Knotel cofounder Edward Shenderovich is stepping back from his position as chairman, he told staff in a Tuesday night email obtained by Insider.
Shenderovich indicated he plans to return to the flexible workspace provider, which filed for Chapter 11 bankruptcy on Sunday.
Cofounder Amol Sarva, who has long served as CEO, "will wear both hats for now," Shenderovich wrote.
"Just to be clear, I am not abandoning the ship – I hope to be back after the Chapter 11 process concludes. Just stepping out for a while," he said, not indicating his short-term plans in the email.
Other Shenderovich ventures include London-based Kite Ventures, a venture capital firm he founded in 2008. The firm's 30-company portfolio included Groupon, Delivery Hero, and Plated, per Pitchbook. Shenderovich also founded two companies.
Shenderovich, a Russian-born entrepreneur, was largely responsible for Knotel's fundraising, while Sarva served as the face of the company and focused on operations.
Knotel said it raised $400 million in a Series C fundraising round in August of 2019. Sarva implied a valuation of at least $1.3 billion at the time in a Bloomberg interview. Of that round, $250 million was set aside for buying buildings on behalf of lead investor Wafra, an effort that never materialized, according to sources with knowledge of the company's finances.
More recently, Knotel struggled to raise additional capital. Sarva told staff in July he raised $10 million and sought to bring in $100 million by the end of August, an effort that never materialized. At the beginning of January, he said he secured funding, which an insider said was a restructuring deal involving debt and equity components.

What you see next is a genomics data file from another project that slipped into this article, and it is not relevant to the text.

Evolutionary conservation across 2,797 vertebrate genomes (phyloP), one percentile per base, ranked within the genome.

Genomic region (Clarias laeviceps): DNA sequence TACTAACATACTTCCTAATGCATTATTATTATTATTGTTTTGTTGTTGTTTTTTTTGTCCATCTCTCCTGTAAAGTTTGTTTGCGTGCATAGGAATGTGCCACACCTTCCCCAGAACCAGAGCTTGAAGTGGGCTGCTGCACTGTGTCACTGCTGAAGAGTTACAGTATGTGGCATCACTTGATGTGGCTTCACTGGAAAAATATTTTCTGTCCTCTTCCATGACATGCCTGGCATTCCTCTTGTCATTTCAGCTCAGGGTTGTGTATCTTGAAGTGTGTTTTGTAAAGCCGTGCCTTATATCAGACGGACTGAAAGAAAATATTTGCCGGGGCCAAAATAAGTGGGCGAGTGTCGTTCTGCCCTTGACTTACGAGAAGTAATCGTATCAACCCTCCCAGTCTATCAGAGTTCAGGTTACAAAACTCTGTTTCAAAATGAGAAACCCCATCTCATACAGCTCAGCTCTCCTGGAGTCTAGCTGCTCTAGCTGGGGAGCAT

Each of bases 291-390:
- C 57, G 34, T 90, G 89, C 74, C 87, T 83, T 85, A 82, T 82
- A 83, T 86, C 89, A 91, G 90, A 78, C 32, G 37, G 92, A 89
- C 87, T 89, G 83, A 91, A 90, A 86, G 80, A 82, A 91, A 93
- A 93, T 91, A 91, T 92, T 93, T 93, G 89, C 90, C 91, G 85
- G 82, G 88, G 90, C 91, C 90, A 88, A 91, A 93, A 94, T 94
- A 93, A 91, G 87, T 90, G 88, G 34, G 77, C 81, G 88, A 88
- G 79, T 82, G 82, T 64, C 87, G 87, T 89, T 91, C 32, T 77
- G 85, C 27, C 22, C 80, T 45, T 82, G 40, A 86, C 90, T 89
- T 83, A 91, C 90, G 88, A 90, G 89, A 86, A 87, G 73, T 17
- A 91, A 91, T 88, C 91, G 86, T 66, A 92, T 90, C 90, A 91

A Knotel spokesman did not respond to an immediate request for comment.
Knotel, once one of the brightest and most valuable names in an ascendant industry, filed under seal for Chapter 11 reorganization in US Bankruptcy Court in the District of Delaware, following in the recent footsteps of other flex-office companies. The startup said it plans to sell its business to the publicly-traded real-estate services company Newmark, one of its largest creditors.
For months, Knotel has been hit with dozens of lawsuits in several states by landlords and creditors, who claim the firm owes millions of dollars in unpaid rent and other debts, some of which precede the pandemic. With mounting financial liabilities, the company had been planning to dramatically scale back its business.
The company's deteriorating financial position appeared to quicken in recent weeks. At least eight Manhattan landlords sued Knotel in January on claims of unpaid rent at several locations, according to court records. Last week, Knotel gave notice to a member that it planned to vacate a workspace it operated at 200 West 41st Street, according to a source with direct knowledge of those communications, leaving that customer to scramble to retrieve their belongings from the location before it was padlocked.